Employment Law Daily Maryland high court sheds light on meaning of FEPA's ‘qualified individual with a disability’
Friday, June 3, 2016

Maryland high court sheds light on meaning of FEPA's ‘qualified individual with a disability’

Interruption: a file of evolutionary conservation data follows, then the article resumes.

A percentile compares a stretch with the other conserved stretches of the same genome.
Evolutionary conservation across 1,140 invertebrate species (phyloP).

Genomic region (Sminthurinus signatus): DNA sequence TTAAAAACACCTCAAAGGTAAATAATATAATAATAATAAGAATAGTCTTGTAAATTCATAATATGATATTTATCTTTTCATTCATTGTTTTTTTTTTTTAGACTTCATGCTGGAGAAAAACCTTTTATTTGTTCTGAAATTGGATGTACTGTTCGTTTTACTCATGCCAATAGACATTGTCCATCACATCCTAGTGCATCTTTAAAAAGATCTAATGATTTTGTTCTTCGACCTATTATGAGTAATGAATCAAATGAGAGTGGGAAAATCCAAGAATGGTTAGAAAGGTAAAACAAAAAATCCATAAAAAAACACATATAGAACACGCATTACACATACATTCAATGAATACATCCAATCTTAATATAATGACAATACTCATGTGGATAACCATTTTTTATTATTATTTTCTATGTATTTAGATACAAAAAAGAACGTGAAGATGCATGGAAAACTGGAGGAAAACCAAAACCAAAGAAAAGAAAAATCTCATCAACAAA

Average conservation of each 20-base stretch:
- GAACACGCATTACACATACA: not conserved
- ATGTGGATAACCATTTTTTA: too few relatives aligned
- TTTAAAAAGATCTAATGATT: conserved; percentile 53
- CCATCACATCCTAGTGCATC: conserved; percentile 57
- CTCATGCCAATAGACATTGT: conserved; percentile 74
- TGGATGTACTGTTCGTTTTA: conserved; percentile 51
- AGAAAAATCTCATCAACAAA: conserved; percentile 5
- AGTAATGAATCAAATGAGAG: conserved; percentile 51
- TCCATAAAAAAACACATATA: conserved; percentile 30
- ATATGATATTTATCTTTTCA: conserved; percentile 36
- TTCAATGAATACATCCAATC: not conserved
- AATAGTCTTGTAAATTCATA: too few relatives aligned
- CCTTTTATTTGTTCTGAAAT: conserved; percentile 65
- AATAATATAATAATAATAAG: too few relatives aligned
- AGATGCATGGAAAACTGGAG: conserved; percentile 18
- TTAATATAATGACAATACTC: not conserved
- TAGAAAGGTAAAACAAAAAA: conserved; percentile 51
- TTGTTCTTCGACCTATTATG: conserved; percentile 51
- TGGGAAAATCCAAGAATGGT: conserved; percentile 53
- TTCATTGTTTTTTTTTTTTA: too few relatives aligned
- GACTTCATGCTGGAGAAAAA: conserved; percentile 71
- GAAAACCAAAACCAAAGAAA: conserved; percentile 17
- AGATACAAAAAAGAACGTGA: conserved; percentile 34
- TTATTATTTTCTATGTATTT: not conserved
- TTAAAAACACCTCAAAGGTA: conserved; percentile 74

By Brandi O. Brown, J.D. Supplementing the shortage of case law interpreting the Maryland Fair Employment Practices Act, Maryland's highest court explained that the definition of "qualified individual with a disability" in Section of the Code of Maryland Regulations includes workers who can perform the essential functions of a reassignment position, with or without accommodation. This is so even if they are unable to perform the essential functions of their current job. The court affirmed a decision of the Court of Special Appeals, which reversed the trial court's grant of summary judgment in the employer's favor (Peninsula Regional Medical Center v. Adkins, May 26, 2016, Adkins, S.). Hip surgery. In 2010, the plaintiff's position as an assistant in Inventory Control was cut and she transferred to a storekeeper job. A few months later, she was diagnosed as having a tear in the joint of her left hip as well as a hip deformation. She obtained FMLA leave for surgery. When her 12-week leave was set to expire on November 17, 2011, she was informed that as long as she returned by that date she would be returned to her job or one that was equivalent. In the meantime, she began applying for other positions at the medical center where she worked. However, after surgery, her pain intensified and her physicians revised her recovery time up to six months to a year. She returned to work on November 7 but was in so much pain that management agreed she should not return. She was told to start looking at job postings. Although her doctor indicated she could return to work with a "light duty" restriction, she was told her unit could not accommodate the restrictions. After her surgery, she applied for several different positions but was not hired for any of them. Extended leave and discharge. On the date her 12-week leave was set to expire, she was granted an additional 14 weeks of leave. She was encouraged to apply for open positions, but not given information about any specific jobs. She received another "light duty" note from her doctor, which she gave to her employer. When her extended leave ended, she was fired. She applied for more positions thereafter but was not hired. She filed suit alleging discrimination based on an actual disability, discrimination based on being regarded as disabled, and failure to accommodate. Summary judgment was granted in favor of the medical center and the Court of Special Appeals reversed the lower court's judgment on the actual disability claim and reasonable accommodation claim. The employer appealed. The first question for review considered by the court was whether the definition of "qualified individual with a disability" in the FEPA includes employees who are able to perform the essential functions of a reassignment position, with or without accommodation, even if they are unable to perform the essential functions of their current role. A "concomitant issue," and the one that the court dealt with first, was whether the employer was obligated to conduct an individualized assessment of a worker who is unable to perform the essential functions of her position. Knowledge of disability. The court found the employee provided sufficient information to conclude that the employer knew about her disability and wish for accommodation. While on FMLA leave, and after her surgery, she met with her supervisor with updates and provided notes from her surgeon regarding her ability to return to work. On the date she attempted to return, she met with a nurse in the employee health office and told her she was in pain and that she felt she had restrictions. She asked, "What am I supposed to do[?] I have to work." She also informed the nurse that she was no longer capable of performing the essential duties of her prior position because of her injury, telling her that she could not walk all day long or for long periods or do "repeated stuff." She reported increased pain with squatting, lifting, and bending. And need for accommodation. A reasonable jury could also conclude that she communicated a desire to be accommodated by submitting her physician's reports requiring "light duty" and work that was sedentary and requiring minimal lifting, walking, or standing. Moreover, the nurse used similar language in her response to the employee, telling her that her unit could not "accommodate her restrictions." That language, the court explained, gave rise to a reasonable inference the employer knew of her need for accommodation and that it viewed her delivery of the physician's report as an attempt to describe the accommodation she needed. There was also evidence she sought consideration for positions she could do with her restrictions. Individualized assessment requirement not so limited. With that out of the way, the court rejected the employer's argument that the state law only required an individualized assessment for employees able to perform the essential functions of the position they already held. The employer's witness testimony indicated that they saw no need for such an assessment because they "never concluded that Ms. Adkins was disabled." On this basis, a jury could conclude that the employer failed to conduct an individualized assessment. There were also material questions of fact regarding at least one of the reassignment positions identified by the employee—an inventory control coordinator position. Although the employer contended that the position was a physically demanding one, there were disputes about who actually did some of the physically demanding work cited by the employer. The court also rejected the employer's argument that its provision of extended leave to the employee constituted a reasonable accommodation. Provision of such leave as a temporary accommodation, the court explained, "does not permanently relieve an employer of the duty to accommodate." With regard to the disability discrimination claim based on the employee's termination, the court also concluded that a factfinder could infer that her discharge was because of her disability.